Plastic packaging in produce aisle increases food waste

Plastic packaging increases fresh food waste, study finds

Research by sustainability charity Wrap debunks idea single-use plastic on fruit and veg helps prevent waste

Bananas wrapped in plastic on a table
The research found that consumers sometimes bought more than they needed if the produce was wrapped in plastic. Photograph: schulzie/Getty/iStockphoto

Zoe Wood, @zoewoodguardian, Wed 23 Feb 2022 19.01 EST

Supermarkets should stop selling fresh produce such as apples and potatoes in plastic packaging, research suggests, because it does not make them last longer and adds to pollution and food waste.

The 18-month study by the sustainability charity Wrap, which also looked at sales of bananas, broccoli and cucumbers, debunks the idea that single-use plastic wrappers help prevent waste.

Instead, this packaging often forces people to buy more than they need, increasing the problem of wasted food.

Marcus Gover, Wrap’s chief executive, said that while packaging was important and often carried out a critical role to protect food, its research had found that plastic wrap “doesn’t necessarily prolong the life of uncut fresh produce”, adding: “It can in fact increase food waste in this case.”

Britons throw away almost half a million tonnes of fresh vegetables and salad and a quarter of a million tonnes of fresh fruit – worth a total of £2.1bn – each year because it has gone soft or mouldy, or the date label has expired. This waste is bad for the planet: about one-third of the UK’s greenhouse gas emissions are associated with food and drink.

In the battle with food waste, packaging was found to be a less important part of the picture than other factors, such as enabling people to buy the right amount or how it was stored.

“We found that storing food in the fridge at below five degrees gave days, weeks, and, in the case of apples, months more quality product life,” said Gover. “We found that for most items, the plastic packaging they were sold in made little or no difference to their shelf life.

“In cases where consumers had no choice but to buy more than they needed in pre-packed packaging, this could actually increase food waste,” he added.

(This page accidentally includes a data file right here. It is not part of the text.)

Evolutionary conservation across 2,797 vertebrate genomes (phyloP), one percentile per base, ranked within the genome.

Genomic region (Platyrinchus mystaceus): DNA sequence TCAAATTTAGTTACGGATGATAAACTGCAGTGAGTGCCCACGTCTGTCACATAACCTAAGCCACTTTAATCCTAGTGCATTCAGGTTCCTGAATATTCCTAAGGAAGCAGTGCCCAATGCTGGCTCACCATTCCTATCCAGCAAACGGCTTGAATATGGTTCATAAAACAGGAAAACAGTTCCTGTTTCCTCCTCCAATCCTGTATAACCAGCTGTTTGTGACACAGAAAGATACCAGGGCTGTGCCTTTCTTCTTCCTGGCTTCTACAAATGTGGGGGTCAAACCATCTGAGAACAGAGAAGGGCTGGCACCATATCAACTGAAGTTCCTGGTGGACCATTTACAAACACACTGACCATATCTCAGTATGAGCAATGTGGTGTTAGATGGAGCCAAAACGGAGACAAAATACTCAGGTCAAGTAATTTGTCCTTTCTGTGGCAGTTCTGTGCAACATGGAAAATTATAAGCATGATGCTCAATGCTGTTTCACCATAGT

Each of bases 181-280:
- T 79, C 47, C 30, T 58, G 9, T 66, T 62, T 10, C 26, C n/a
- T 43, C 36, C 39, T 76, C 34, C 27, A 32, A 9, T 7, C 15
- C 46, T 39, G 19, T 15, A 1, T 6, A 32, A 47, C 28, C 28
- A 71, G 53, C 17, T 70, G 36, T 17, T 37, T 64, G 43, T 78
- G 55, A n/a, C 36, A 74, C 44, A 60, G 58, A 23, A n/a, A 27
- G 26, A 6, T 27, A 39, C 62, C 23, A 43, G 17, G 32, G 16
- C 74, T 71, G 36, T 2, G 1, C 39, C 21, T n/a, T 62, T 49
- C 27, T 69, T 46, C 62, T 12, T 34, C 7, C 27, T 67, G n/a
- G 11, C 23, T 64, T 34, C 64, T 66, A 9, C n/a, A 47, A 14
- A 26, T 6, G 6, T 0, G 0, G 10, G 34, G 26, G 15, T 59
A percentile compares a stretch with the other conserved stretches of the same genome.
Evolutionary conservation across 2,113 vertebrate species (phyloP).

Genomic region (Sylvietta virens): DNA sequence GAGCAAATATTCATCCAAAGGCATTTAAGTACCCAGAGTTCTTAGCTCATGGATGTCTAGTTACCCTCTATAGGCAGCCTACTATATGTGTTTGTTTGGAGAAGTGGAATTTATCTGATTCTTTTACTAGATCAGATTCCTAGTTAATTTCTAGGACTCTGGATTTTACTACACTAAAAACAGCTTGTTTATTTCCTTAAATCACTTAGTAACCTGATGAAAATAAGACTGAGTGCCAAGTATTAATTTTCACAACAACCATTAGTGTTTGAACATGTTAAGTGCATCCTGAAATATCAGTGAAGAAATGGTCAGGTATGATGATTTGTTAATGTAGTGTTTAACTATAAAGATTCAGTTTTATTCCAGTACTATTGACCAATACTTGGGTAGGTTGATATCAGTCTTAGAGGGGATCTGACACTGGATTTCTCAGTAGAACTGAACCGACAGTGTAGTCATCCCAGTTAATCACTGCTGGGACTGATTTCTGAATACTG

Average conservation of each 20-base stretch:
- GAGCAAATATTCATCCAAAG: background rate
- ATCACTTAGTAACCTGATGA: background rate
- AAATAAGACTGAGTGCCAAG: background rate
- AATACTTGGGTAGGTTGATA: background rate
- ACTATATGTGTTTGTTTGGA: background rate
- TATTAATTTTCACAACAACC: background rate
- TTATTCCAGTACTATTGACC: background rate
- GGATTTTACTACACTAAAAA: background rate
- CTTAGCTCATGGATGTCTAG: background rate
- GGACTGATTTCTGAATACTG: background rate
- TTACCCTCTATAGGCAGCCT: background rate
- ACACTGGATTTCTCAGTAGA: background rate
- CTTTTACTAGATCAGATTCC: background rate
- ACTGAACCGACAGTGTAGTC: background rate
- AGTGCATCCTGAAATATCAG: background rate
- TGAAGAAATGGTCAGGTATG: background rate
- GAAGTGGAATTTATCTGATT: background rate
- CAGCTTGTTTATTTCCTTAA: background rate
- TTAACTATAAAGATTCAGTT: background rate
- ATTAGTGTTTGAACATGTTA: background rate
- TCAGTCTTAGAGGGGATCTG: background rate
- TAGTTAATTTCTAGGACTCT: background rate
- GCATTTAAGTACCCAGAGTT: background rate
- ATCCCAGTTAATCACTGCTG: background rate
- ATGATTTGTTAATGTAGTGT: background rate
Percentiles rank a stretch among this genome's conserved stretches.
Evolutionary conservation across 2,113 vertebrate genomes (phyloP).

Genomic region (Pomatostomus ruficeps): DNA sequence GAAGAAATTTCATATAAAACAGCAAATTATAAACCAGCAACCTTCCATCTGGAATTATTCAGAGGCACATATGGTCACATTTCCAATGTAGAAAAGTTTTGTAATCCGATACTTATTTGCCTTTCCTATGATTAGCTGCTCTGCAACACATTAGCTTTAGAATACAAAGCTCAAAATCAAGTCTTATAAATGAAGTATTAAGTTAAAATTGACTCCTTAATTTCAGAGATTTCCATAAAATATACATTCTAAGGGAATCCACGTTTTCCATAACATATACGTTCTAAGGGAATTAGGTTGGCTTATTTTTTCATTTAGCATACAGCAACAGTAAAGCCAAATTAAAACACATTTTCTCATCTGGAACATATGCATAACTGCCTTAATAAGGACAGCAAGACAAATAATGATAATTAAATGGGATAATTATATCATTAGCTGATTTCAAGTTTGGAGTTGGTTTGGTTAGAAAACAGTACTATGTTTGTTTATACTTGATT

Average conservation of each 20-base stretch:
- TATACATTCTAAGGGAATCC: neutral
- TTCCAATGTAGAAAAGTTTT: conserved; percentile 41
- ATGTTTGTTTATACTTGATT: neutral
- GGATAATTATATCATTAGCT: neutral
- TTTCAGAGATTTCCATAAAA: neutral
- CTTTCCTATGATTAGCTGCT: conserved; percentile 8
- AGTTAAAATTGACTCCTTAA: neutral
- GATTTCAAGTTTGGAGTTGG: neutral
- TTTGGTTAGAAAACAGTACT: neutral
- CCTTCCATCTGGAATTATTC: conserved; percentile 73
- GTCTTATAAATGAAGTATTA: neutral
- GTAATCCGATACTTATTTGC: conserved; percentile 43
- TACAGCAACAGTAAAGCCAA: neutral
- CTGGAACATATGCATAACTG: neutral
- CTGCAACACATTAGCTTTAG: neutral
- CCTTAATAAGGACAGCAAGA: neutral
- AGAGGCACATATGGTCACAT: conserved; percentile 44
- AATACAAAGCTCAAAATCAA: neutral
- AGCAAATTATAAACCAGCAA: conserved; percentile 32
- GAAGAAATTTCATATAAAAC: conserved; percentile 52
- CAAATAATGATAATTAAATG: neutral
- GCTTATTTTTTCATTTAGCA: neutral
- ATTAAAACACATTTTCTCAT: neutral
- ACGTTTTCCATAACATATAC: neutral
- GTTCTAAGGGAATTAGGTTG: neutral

Wrap studied the five items: apples, bananas, broccoli, cucumber and potatoes, stored in the original packaging and loose, and at different temperatures.

It calculated that if these five products were sold loose, and the best-before dates removed, it could save more than 10,300 tonnes of plastic and about 100,000 tonnes of food from being wasted each year – the equivalent of 14m shopping baskets of food.

The food waste was prevented because people bought the right amount and used their judgment, rather than date labels, to decide if food was still good. One in 10 people dump groceries based on the date, resulting in good food being thrown out.

Meal deals at a supermarket

Most supermarkets sell some of these items loose already but Wrap, whose work helps shape government policy on sustainability matters, said its research presented compelling evidence for a wider range of fruit and veg to be sold this way.

As people faced rising fuel and food prices, there was a compelling economic as well as environmental case for ringing the changes in grocery aisles, Gover said, and retailers should step up and act on Wrap’s findings. “This helps save the planet and us money at the same time,” he said.

Wrap conceded it would take time for things to change and it will now consult the Food Standards Agency, Defra, and the food industry to make loose produce in supermarkets a reality by 2025.

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